Posts Tagged ‘Winder Georgia’

The Mysterious Nodoroc Site in Winder, Georgia

January 9, 2013

The geological origin of a mud volcano located in Winder, Georgia is a mystery waiting to be solved.  As far as I know, geologists haven’t ever studied this unexplained watery bog that last erupted circa 1800.  It’s probably similar to mud volcanoes found in Africa and southeast Asia.  About 10 years ago, a mud volcano in Cameroon exploded and killed a whole village by carbon dioxide asphyxiation. The carbon dioxide displaced the oxygen in the atmosphere.  An atmosphere of just 10% carbon dioxide causes people to become comatose; an atmosphere of 30 % CO2 causes people to drop dead immediately.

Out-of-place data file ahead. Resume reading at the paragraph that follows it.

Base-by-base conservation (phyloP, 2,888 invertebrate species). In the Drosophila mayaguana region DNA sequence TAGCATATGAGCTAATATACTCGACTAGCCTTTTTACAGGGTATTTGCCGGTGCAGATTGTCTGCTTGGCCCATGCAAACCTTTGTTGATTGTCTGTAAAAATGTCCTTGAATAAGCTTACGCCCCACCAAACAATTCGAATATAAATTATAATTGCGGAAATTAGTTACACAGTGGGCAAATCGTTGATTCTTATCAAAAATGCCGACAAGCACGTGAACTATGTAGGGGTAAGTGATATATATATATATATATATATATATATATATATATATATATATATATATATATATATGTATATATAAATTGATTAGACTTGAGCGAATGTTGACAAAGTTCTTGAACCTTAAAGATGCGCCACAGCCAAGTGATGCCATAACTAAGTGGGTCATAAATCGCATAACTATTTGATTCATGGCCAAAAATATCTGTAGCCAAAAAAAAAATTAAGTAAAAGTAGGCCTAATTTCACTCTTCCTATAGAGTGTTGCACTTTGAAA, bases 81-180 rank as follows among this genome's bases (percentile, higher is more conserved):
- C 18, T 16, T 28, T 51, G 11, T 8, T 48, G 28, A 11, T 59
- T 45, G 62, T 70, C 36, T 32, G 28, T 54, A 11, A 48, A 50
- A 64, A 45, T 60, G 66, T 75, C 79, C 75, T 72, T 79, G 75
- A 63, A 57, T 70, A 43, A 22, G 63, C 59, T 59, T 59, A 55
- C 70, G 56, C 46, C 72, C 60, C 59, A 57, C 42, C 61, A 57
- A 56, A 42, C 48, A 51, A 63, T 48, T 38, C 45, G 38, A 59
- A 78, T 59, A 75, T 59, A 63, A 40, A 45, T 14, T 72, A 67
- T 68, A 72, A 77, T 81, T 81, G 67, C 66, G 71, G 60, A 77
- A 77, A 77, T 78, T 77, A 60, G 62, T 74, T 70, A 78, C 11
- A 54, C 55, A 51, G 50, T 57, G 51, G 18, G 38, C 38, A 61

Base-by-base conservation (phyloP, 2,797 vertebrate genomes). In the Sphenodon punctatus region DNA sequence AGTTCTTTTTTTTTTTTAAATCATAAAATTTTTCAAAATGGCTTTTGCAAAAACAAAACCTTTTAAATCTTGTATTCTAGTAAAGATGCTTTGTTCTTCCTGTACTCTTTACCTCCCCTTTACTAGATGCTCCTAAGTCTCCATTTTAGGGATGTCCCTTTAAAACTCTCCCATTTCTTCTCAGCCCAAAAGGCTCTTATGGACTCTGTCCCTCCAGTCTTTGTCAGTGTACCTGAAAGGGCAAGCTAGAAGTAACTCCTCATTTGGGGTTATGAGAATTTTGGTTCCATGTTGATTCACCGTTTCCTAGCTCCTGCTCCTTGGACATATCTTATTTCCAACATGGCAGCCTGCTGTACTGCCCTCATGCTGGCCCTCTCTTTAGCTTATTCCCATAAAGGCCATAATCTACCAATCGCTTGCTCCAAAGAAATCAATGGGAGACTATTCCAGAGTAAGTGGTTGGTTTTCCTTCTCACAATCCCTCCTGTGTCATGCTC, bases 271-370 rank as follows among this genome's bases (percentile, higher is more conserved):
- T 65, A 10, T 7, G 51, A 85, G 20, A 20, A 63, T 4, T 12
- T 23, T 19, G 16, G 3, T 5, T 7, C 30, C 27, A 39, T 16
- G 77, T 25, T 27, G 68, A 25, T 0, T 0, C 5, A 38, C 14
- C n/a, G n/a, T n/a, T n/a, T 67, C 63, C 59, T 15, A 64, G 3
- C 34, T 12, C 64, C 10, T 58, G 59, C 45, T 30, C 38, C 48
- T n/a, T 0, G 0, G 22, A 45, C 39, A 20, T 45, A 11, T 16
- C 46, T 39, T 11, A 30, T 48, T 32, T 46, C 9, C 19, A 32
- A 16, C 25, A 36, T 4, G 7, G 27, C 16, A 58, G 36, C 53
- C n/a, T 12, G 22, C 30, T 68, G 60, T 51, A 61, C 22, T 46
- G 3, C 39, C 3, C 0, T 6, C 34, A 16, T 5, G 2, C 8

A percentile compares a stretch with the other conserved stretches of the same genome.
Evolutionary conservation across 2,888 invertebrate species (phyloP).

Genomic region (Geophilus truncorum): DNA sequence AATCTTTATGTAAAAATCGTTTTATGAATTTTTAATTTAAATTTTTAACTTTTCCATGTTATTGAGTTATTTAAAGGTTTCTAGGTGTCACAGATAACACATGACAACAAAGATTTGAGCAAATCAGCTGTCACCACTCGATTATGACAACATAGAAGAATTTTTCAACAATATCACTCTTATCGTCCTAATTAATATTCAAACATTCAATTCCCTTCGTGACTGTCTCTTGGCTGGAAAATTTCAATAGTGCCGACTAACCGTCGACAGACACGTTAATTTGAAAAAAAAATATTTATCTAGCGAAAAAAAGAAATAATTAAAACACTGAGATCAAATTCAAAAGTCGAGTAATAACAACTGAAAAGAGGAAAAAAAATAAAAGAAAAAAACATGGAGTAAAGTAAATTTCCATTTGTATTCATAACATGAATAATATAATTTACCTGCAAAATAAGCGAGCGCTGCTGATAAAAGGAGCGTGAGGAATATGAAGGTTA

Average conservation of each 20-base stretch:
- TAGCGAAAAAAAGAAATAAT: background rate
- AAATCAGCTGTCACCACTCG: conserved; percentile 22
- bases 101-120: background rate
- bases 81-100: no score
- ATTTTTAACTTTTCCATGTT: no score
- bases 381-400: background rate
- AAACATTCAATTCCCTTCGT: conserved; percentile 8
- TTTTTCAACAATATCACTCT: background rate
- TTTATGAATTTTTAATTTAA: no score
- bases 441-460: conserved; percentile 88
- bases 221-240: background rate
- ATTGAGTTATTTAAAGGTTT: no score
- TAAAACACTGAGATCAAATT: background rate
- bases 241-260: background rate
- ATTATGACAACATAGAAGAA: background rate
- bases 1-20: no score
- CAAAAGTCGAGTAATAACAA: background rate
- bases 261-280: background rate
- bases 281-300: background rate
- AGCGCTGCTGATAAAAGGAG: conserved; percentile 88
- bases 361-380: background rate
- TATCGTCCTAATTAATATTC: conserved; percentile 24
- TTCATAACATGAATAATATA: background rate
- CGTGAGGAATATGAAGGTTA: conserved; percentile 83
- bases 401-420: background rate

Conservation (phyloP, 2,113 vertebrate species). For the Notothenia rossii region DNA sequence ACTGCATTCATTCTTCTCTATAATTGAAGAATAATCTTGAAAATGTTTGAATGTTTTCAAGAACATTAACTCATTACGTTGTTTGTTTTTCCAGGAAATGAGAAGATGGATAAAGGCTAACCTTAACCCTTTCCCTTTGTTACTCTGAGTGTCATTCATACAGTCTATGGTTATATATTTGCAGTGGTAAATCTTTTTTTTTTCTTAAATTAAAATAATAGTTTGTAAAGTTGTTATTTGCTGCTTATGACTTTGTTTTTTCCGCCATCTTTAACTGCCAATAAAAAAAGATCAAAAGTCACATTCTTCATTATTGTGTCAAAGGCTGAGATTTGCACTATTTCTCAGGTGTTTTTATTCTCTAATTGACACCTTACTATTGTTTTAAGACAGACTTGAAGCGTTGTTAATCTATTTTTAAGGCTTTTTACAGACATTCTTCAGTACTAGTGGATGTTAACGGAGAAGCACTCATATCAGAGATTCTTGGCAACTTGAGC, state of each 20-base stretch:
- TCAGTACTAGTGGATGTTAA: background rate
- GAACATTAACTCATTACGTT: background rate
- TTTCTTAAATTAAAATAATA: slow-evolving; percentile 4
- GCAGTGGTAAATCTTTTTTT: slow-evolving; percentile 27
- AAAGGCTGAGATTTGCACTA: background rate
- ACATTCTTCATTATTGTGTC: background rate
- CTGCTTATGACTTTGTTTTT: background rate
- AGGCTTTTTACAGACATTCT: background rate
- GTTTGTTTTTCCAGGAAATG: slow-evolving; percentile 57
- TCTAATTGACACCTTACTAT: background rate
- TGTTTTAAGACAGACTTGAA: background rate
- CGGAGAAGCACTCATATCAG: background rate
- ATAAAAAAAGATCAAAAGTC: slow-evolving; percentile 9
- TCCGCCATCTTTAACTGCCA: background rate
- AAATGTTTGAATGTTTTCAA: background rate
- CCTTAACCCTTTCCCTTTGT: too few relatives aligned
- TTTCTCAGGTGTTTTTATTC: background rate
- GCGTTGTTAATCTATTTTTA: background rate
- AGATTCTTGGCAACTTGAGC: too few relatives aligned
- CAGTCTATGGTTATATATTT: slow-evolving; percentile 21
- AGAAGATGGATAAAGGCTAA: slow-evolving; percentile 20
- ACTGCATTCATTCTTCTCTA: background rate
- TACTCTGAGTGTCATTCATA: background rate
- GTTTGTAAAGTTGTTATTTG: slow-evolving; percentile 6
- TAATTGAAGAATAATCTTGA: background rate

Winder, Georgia is in Barrow County which is between Athens and Atlanta.  My grandparents used to live there.

Nodoroc is a Creek Indian word meaning gateway to hell.  It’s an odd natural boggy pond that used to release a constant bluish smoke while bubbling.  The Creek Indians built an altar of heavy stones on the edge of the volcano where they executed criminals and then threw the corpses in the bog.  It was their way of sending deserving souls to hell.  They believed the volcano was protected by the wog–a devil dog with red eyes and the head of a bear.  Despite the cultural importance of the site, the Creek Indians sold the pond and the land around it to the English for 14 pounds of beads.  Some early colonist made off with the altar and now it’s lost to archaeologists.